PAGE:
|US4701301 *||Jul 16, 1986||Oct 20, 1987||Japan Synthetic Rubber Co., Ltd.||Process for producing an internal-oxidized alloy or a shaped article thereof|
|US4789427||May 19, 1987||Dec 6, 1988||Fujitsu Limited||Method for removing resist from semiconductor device|
|US4820580 *||Apr 12, 1988||Apr 11, 1989||Bayer Aktiengesellschaft||Process for the production of a composite system of a highly elastic material and a polyurethane foam layer and product formed thereby|
|US4961820||Jun 5, 1989||Oct 9, 1990||Fujitsu Limited||Ashing method for removing an organic film on a substance of a semiconductor device under fabrication|
|US5286532 *||Aug 19, 1992||Feb 15, 1994||Bridgestone Corporation||Method for producing golf balls|
|US5447598||Aug 19, 1993||Sep 5, 1995||Fujitsu Limited||Process for forming resist mask pattern|
|US5447799 *||Oct 18, 1994||Sep 5, 1995||Advanced Surface Technology, Inc.||Polymerization process|
|US5487967||Feb 17, 1995||Jan 30, 1996||At&T Corp.||Surface-imaging technique for lithographic processes for device fabrication|
|US5560803||Nov 30, 1994||Oct 1, 1996||Fujitsu Limited||Plasma ashing method with oxygen pretreatment|
|US5723630 *||Feb 18, 1997||Mar 3, 1998||Minnesota Mining And Manufacturing Company||Process for preparing fluorinated beta-sultones|
|US5763016||Dec 19, 1996||Jun 9, 1998||Anon, Incorporated||Method of forming patterns in organic coatings films and layers|
|US5824604 *||Jan 23, 1996||Oct 20, 1998||Mattson Technology, Inc.||Hydrocarbon-enhanced dry stripping of photoresist|
|JPH0475323A||Title not available|
|JPH05304089A||Title not available|
|Citing Patent||Filing date||Publication date||Applicant||Title|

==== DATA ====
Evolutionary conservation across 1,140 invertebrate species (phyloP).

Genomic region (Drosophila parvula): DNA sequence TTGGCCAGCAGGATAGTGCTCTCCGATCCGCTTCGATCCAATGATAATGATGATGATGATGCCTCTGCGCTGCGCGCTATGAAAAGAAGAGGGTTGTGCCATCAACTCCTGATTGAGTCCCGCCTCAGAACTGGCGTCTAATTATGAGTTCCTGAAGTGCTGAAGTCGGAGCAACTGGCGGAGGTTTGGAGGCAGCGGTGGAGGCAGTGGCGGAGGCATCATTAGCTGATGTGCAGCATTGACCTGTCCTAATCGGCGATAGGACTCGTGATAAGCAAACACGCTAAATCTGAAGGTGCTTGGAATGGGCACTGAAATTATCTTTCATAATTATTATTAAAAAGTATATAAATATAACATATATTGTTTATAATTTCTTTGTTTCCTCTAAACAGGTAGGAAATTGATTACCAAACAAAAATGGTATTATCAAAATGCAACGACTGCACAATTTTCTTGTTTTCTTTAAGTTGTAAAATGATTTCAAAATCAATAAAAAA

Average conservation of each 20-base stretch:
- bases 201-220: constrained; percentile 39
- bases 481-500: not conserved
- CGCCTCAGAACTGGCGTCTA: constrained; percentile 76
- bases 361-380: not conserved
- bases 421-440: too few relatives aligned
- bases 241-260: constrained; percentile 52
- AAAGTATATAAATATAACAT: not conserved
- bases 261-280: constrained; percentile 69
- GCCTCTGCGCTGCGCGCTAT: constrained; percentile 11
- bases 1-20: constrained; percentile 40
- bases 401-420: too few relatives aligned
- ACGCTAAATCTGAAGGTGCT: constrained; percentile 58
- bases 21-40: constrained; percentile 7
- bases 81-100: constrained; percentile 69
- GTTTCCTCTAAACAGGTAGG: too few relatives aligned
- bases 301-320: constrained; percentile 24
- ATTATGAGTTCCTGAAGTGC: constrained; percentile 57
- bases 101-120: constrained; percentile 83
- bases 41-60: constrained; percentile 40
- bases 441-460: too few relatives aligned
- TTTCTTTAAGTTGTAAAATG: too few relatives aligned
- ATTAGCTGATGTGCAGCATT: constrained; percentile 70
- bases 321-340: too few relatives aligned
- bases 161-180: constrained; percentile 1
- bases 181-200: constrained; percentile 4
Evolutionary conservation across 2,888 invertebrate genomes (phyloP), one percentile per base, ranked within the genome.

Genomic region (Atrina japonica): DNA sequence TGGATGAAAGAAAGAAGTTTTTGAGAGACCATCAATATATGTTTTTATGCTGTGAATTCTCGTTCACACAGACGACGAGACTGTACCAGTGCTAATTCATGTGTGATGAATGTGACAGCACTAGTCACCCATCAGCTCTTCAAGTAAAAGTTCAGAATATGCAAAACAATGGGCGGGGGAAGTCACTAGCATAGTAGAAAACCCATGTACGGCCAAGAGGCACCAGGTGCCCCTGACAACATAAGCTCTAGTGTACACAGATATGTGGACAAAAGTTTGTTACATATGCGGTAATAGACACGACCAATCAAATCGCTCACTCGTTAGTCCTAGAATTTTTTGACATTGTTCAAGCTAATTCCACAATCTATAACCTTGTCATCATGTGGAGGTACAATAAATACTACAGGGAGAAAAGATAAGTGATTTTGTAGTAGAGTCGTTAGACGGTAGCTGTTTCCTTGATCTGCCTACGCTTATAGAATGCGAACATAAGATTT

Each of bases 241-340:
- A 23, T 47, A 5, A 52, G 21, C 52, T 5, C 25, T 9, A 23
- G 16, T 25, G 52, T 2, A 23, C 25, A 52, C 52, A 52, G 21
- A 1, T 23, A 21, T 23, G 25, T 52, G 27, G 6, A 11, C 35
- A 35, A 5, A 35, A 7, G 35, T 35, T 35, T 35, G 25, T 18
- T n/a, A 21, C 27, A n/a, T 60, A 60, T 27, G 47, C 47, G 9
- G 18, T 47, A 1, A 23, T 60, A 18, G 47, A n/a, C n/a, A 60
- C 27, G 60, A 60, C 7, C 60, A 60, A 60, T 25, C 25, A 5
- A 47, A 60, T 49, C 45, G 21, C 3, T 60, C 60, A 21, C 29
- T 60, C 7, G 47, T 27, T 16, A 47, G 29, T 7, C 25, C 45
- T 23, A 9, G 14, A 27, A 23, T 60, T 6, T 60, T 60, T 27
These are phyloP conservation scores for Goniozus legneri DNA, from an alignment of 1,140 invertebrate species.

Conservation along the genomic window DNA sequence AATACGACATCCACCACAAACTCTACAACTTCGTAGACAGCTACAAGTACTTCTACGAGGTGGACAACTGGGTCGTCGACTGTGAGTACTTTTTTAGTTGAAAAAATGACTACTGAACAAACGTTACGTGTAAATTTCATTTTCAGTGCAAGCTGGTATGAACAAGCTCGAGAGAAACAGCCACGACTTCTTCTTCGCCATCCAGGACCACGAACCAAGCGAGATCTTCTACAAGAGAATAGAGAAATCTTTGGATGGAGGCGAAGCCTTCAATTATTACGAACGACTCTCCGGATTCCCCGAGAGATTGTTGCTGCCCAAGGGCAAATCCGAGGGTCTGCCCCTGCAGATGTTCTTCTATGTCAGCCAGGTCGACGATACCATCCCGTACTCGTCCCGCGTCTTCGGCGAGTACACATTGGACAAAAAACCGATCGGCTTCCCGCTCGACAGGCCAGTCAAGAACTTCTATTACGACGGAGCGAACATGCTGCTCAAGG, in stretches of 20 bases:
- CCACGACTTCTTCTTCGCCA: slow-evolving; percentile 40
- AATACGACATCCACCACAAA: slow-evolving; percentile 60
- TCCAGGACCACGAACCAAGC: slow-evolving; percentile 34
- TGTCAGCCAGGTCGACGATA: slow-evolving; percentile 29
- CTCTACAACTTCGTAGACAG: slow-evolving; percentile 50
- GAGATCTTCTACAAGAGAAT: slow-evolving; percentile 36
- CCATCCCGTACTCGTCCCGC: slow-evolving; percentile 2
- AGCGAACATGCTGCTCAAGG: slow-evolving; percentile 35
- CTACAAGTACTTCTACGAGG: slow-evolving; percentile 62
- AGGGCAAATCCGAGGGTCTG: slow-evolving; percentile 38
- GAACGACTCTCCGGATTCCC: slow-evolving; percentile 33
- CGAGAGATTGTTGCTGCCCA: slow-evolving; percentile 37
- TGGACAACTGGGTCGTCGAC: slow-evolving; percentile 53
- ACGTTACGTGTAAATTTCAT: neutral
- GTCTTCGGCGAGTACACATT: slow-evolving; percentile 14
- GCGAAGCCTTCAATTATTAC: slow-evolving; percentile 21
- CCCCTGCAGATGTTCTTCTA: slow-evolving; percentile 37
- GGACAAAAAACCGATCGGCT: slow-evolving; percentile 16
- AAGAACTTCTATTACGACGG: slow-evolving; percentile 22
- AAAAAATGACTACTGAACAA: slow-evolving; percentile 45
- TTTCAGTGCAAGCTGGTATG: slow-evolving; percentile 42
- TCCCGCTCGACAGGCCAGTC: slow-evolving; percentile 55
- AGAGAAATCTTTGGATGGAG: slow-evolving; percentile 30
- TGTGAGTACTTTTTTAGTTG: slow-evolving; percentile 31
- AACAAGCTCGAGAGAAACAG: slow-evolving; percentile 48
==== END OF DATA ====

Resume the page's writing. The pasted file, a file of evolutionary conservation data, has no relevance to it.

|US6479383||Feb 5, 2002||Nov 12, 2002||Chartered Semiconductor Manufacturing Ltd||Method for selective removal of unreacted metal after silicidation|
|US6511916 *||Jan 7, 2002||Jan 28, 2003||United Microelectronics Corp.||Method for removing the photoresist layer in the damascene process|
|US6774045 *||Jul 2, 2002||Aug 10, 2004||Lam Research Corporation||Residual halogen reduction with microwave stripper|
|US6887793 *||May 29, 2002||May 3, 2005||Taiwan Semiconductor Manufacturing Co., Ltd||Method for plasma etching a wafer after backside grinding|
|US6897162 *||Oct 20, 2003||May 24, 2005||Wafermasters, Inc.||Integrated ashing and implant annealing method|
|US6949145||Mar 31, 2003||Sep 27, 2005||Boc, Inc.||Vapor-assisted cryogenic cleaning|
|US7592264||Nov 22, 2006||Sep 22, 2009||Fsi International, Inc.||Process for removing material from substrates|
|US7819984||Oct 26, 2010||Fsi International, Inc.||Process for treatment of substrates with water vapor or steam|
|US8394228||Sep 8, 2009||Mar 12, 2013||Tel Fsi, Inc.||Apparatus for removing material from one or more substrates|
|US8859435||Dec 11, 2012||Oct 14, 2014||Tel Fsi, Inc.||Process for removing material from substrates|
|US8871108||Mar 15, 2013||Oct 28, 2014||Tel Fsi, Inc.||Process for removing carbon material from substrates|